Today we headed off for the spectacular sea cliffs to the north of the island. We cast off from the port quite late… and just in time to see the typical little Mediterranean boats, yachts and motor boats, whose captains are not the most conscientious of skippers. And as we passed the small island of Comino, we glimpsed the hordes of boats in the small bays including some yachts side-by-side in a small space in the bay.
I began to wonder, “What kind of pleasure can you get from such a crowded place”? I think that touristy way of enjoying the sea takes away all of the peaceful and paradisiacal surrounding of the sea and as a result, it is easy to be thoughtless about your natural surroundings when your boat stops and where the Mediterranean sea is the ultimate victim in all this: plastic, discharges, and where underwater noise pollution is disturbing and even damaging to its inhabitants, especially cetaceans.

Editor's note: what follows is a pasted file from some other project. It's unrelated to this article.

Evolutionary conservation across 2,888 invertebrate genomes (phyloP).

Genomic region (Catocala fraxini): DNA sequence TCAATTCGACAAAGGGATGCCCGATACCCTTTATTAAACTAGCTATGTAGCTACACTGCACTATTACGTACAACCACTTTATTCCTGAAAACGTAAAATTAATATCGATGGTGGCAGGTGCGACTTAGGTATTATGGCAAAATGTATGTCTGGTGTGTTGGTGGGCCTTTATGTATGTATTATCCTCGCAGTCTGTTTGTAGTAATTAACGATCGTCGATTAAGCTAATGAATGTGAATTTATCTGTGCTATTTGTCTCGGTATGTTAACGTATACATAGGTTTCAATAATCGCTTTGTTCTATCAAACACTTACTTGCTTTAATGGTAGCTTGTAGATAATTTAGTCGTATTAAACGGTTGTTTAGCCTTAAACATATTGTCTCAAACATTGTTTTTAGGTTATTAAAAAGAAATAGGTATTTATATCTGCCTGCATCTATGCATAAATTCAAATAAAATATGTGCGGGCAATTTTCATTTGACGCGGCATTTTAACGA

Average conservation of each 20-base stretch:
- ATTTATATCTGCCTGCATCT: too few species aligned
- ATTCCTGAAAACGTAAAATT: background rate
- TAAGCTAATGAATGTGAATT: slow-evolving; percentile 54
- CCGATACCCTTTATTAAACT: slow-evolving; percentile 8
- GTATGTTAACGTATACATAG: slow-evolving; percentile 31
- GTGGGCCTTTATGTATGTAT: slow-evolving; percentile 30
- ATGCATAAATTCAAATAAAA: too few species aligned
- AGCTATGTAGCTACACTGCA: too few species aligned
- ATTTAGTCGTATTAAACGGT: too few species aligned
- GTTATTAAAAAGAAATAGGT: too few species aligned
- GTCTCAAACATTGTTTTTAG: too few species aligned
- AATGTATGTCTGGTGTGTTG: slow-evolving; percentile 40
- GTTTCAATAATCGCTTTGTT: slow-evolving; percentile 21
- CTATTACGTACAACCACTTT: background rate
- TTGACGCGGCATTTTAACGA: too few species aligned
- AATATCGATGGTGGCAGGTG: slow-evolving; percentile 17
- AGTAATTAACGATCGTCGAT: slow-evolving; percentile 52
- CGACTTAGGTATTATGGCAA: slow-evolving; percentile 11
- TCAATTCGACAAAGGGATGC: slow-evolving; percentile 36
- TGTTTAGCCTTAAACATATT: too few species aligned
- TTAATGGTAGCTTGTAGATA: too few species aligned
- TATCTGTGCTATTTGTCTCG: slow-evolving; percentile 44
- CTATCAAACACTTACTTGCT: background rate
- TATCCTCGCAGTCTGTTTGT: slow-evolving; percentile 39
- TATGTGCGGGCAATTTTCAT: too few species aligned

However, on the north of the island we were alone, “as usual”, in the northern areas of the Mediterranean islands. The diving team plunged into the water to investigate the environment of the sub-marine caves while we “tended to the Ranger” with our auxiliary boat, watching the bubbles rise from our team members and admiring the spectacular sea walls in all their natural wonder – this really is enjoying our natural surroundings to its full!
On a personal and interesting note, as we stood guard over the divers, marine samples floated up to the sea surface. This time I found a spider crab which, as it turns out, is not that common in these Mediterranean waters. Its presence in these waters was discovered a few years ago and could be due to climate change, which is another example of how the Med. Sea is damaged by man’s presence.